To the extent that one's life can change upon purchasing a sewing machine, mine did when I bought my Singer Spartan. She was my first straight stitch machine and it was instant love. She's simple, utterly reliable, no temperament whatsoever. Precise and easy to control. I love this little 3/4-size machine that doesn't even come with a light! She does all my buttonholes (with a vintage Singer buttonholer). See more here.
After my Singer Spartan, I went through a rather promiscuous stage of impulsive pick ups but who hasn't?
After a cold November's night of boozy revelry I woke up next to this:
Thank God I didn't get an STD is all I can say. My Elna Grasshopper is a highly-coveted straight stitcher with a fantastic futuristic design. But we were never well-matched. That heavy gunmetal case, for one thing. Many people LOVE this whisper quiet machine; I say, meh -- though I do like her fold-out knee pedal. Another box on the floor. More pics here.
Having always loved Seventies-era Vikings, I picked up this little lady on the cheap. Know what? I use her constantly: she's my go-to machine for invisible zippers, overcasting, and attaching buttons. She's a little beat up and missing her bobbin door but a great addition to the family. A surprise success story. More pics here.
Everyone loves Genie, including me: a reliable, strong-if-somewhat-noisy zigzagger. Do you think I ever use her? Nuh uh. Check her out here.
Folks, I must say by this point I'm getting a little indigestion. How about you? So many machines. But rest assured, the best is yet to come!
I finally found the perfect (for me) serger last January. The Brother 1034D is wildly popular and not expensive as sergers go (less than $200). I'm still learning what she can do and I'm growing increasingly comfortable with serging in general. No headaches. My old serger is now a glorified thread stand. Pics here.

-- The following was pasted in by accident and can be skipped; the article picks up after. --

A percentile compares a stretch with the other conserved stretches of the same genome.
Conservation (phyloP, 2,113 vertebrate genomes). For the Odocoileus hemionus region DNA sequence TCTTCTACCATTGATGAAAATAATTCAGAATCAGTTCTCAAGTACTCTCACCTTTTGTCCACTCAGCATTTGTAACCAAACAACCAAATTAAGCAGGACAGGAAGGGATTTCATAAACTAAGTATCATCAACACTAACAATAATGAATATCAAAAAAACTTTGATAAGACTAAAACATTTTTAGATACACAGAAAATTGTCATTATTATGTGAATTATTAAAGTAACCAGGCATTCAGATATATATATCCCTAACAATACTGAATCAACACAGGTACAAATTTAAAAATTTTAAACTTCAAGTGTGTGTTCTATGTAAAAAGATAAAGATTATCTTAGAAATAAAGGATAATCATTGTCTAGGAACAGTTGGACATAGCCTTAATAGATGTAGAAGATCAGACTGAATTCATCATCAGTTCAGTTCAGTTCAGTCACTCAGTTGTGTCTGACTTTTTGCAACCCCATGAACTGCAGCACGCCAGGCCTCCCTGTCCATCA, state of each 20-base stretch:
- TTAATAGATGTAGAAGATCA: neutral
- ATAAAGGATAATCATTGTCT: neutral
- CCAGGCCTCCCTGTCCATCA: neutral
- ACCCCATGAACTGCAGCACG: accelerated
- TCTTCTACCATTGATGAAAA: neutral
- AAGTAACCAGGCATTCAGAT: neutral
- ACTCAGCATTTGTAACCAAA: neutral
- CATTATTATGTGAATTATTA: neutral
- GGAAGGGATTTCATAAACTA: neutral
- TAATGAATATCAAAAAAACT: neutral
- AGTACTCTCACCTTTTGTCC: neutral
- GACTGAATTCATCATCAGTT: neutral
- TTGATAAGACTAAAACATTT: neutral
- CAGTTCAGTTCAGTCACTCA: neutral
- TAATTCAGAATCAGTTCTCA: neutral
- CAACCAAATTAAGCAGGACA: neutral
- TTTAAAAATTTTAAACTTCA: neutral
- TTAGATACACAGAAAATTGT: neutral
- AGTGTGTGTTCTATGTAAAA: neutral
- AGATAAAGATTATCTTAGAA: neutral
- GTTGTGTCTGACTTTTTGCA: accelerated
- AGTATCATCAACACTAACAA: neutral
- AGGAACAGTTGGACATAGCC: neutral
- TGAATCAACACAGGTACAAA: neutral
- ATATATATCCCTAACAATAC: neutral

Months went by before my next sewing machine purchase...well, two months to be exact. But what a purchase!
This (still) grimy old machine is the love of my life -- the one I settled down with, my Singer 15-91. It's hard to describe her virtues: she's fantastic slow or fast. She doesn't get temperamental. She uses regular Class 15 bobbins (as opposed to smaller Class 66 drop-ins) -- plastic, aluminum, she doesn't care. She's quiet. She's precise. So solid. Fantastic piercing power. I've sewn nearly everything with this machine since March and I sew a lot. Highly recommended though I do find the stitch length lever hard to read and less precise than on newer machines. More pics here.
I found this beat up old Singer 66 in the street. She doesn't sew, lacking among other things a motor. Sadly, I think she's headed back to the street. I don't include her when I count my machines and neither should you. She's dead weight and making a permanent mark on our cheap wood floor tiles.
I'm a native New Yorker and sewing fanatic! I started sewing in 2009 and today make all my own clothes using vintage patterns and vintage sewing machines. Welcome to the warm and whimsical world of Male Pattern Boldness, where the conversation is sewing, style, fashion, fabric, and more!